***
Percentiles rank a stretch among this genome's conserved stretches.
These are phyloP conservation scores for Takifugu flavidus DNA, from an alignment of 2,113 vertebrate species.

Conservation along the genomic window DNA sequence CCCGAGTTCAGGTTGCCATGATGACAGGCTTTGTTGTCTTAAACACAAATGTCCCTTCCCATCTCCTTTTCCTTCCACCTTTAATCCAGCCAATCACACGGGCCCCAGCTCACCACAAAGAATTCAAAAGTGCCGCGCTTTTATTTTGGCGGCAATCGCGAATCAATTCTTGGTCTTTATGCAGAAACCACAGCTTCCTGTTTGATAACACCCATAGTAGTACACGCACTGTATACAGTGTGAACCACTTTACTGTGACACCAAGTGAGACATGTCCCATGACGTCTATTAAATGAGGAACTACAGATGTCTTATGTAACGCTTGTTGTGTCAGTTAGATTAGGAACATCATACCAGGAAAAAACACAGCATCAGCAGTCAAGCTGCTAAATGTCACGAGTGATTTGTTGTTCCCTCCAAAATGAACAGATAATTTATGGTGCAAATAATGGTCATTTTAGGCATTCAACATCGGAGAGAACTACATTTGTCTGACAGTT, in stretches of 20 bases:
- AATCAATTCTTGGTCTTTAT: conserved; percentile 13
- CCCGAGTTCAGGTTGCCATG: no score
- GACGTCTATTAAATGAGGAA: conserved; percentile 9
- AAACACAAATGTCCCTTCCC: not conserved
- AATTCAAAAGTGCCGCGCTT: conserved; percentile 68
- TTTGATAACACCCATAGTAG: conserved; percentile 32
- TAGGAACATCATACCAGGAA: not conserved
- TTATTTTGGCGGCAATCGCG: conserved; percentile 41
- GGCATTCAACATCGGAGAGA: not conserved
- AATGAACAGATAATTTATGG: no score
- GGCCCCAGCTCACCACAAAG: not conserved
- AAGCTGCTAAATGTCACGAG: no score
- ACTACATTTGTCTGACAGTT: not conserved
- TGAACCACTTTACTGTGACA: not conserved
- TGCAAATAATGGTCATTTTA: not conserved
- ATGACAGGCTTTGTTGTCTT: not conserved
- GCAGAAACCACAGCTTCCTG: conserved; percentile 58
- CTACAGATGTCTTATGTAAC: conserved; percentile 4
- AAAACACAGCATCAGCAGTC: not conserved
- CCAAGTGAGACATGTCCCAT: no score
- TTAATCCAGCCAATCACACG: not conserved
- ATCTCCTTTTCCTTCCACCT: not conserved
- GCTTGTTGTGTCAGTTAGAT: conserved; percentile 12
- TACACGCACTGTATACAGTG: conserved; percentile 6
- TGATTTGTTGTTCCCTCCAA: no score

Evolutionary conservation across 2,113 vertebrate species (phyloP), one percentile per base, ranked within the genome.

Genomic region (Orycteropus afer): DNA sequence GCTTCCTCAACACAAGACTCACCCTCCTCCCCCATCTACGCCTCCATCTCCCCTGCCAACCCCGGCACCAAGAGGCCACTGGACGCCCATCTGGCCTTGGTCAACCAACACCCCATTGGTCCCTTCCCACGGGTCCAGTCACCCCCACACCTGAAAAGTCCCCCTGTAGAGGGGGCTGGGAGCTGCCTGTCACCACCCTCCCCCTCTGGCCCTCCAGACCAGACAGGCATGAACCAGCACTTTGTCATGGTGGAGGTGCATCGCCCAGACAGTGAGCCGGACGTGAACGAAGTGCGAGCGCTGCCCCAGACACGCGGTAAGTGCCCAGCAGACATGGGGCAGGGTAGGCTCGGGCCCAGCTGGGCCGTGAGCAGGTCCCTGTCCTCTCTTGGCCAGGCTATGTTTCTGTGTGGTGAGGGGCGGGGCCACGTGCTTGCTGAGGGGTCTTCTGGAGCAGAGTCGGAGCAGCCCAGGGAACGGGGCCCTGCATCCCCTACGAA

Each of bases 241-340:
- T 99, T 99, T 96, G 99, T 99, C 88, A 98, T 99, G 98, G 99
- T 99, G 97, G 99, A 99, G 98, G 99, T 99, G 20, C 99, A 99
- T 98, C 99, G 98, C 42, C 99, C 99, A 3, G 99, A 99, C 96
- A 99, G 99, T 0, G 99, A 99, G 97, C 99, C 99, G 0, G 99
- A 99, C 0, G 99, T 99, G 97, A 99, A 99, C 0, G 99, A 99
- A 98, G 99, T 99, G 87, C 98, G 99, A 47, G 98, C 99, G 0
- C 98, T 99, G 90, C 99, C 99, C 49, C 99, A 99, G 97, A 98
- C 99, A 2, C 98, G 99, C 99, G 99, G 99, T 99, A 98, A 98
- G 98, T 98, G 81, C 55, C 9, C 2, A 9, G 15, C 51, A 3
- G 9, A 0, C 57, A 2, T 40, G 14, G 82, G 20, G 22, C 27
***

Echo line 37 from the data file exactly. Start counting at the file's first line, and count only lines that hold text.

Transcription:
- A 98, G 99, T 99, G 87, C 98, G 99, A 47, G 98, C 99, G 0